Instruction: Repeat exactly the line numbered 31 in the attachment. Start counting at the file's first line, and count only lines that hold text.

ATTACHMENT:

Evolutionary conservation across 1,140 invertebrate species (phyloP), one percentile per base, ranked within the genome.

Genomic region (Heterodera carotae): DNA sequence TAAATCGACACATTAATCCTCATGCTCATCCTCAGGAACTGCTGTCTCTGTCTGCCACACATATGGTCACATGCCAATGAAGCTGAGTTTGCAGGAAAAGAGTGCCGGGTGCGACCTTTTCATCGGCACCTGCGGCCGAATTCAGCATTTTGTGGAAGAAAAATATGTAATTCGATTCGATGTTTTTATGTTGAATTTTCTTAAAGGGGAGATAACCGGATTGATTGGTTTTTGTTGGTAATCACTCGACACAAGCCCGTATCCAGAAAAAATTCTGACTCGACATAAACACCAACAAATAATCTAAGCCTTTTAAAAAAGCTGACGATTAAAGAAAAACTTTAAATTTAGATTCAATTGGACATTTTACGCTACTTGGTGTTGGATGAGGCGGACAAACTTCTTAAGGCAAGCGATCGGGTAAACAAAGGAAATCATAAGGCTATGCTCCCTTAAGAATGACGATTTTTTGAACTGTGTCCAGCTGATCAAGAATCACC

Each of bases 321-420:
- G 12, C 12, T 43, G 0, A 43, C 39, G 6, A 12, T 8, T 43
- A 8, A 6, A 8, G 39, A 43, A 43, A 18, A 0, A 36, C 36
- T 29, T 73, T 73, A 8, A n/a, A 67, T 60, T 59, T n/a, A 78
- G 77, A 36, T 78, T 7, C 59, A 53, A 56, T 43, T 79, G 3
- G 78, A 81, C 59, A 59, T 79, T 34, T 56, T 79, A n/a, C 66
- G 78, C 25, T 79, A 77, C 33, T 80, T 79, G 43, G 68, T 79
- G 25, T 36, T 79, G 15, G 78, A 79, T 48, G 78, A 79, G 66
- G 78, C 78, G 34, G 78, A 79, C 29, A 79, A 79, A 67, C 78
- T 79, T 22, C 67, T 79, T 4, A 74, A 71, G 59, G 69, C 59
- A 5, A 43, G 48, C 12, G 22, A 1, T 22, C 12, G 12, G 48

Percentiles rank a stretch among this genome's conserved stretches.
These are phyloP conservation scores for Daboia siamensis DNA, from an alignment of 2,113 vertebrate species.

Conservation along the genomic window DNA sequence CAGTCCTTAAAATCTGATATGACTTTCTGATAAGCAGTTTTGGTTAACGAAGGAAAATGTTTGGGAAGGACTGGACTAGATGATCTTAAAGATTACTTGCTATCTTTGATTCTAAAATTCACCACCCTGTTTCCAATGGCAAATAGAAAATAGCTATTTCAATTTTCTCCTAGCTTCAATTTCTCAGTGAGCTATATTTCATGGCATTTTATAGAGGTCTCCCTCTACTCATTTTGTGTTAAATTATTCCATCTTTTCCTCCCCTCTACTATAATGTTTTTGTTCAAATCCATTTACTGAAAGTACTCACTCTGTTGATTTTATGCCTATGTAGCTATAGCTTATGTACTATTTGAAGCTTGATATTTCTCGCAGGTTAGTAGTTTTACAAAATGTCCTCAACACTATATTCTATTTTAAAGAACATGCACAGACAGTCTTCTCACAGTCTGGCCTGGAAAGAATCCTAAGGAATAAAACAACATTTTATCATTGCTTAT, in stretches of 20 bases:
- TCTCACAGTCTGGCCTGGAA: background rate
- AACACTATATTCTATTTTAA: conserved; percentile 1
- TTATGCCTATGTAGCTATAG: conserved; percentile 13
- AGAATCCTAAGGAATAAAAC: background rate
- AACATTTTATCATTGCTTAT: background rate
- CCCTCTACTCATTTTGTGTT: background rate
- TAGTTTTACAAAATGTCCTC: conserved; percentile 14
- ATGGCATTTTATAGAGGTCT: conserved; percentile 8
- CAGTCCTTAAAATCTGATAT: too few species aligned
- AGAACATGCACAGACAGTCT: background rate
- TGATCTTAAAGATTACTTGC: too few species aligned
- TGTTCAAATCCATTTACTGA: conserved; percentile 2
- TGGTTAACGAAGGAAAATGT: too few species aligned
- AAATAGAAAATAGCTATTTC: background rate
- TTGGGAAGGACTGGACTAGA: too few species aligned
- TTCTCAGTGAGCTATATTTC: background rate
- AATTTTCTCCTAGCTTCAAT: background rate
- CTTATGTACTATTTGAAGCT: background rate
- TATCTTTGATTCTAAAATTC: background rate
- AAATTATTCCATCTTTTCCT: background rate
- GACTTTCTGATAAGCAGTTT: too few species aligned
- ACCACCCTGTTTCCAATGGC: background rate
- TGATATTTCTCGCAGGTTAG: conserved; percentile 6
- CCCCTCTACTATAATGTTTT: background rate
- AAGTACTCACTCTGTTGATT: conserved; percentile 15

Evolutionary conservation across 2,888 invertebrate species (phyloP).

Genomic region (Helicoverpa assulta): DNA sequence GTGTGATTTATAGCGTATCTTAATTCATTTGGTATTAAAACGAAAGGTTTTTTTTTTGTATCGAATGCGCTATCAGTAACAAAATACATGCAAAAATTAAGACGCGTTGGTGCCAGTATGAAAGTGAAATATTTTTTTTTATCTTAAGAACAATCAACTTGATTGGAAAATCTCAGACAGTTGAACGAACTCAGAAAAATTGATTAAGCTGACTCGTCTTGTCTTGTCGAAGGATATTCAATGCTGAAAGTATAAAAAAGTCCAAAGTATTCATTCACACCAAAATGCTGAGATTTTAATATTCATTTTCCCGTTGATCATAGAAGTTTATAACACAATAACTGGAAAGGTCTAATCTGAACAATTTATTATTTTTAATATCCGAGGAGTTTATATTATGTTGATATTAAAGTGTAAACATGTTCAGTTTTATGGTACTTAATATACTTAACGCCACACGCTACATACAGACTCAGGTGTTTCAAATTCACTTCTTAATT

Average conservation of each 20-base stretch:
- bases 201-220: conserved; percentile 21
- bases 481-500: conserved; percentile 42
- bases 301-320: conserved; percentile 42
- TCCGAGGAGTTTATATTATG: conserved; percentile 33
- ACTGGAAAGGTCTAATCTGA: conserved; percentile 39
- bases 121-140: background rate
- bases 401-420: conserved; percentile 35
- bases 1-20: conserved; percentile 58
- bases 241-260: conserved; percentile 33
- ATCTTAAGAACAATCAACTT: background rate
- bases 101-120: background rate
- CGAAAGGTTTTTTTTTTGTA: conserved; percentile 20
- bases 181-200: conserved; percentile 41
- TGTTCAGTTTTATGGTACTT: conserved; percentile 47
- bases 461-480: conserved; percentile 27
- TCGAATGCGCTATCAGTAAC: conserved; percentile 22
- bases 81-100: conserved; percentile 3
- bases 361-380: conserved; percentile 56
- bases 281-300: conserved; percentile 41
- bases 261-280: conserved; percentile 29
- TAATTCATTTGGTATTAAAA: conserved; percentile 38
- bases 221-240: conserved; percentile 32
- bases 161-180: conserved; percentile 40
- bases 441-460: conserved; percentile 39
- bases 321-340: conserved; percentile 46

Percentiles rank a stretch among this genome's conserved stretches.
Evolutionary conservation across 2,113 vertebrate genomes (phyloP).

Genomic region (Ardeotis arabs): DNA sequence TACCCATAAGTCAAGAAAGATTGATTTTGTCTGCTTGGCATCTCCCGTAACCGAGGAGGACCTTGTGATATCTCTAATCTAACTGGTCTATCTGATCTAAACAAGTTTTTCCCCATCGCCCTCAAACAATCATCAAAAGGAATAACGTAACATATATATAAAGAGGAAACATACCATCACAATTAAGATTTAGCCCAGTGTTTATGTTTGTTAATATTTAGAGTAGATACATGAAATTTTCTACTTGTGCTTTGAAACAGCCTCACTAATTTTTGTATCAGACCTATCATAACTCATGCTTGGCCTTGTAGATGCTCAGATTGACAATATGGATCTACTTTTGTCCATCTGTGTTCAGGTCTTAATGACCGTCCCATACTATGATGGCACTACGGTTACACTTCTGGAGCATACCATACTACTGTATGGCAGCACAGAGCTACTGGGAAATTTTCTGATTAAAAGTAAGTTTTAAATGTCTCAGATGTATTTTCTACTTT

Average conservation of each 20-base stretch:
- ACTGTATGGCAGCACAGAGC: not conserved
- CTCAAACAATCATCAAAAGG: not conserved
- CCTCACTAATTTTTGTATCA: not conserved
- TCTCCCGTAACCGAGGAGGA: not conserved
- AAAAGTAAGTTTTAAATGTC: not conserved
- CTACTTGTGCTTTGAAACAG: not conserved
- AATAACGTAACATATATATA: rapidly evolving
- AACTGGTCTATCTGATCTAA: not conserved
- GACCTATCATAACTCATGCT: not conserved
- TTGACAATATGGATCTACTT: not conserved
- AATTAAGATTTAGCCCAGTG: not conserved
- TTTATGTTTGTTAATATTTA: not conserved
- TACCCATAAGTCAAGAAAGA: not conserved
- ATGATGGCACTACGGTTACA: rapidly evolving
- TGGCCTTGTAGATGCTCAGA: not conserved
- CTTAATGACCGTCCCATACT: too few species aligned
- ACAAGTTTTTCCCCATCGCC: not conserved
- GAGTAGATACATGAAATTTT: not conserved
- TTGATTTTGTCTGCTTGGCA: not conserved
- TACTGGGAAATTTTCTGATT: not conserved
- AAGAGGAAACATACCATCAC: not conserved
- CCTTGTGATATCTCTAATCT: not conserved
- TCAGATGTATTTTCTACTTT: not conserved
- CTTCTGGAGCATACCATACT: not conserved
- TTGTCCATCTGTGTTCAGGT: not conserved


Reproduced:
- TTGGGAAGGACTGGACTAGA: too few species aligned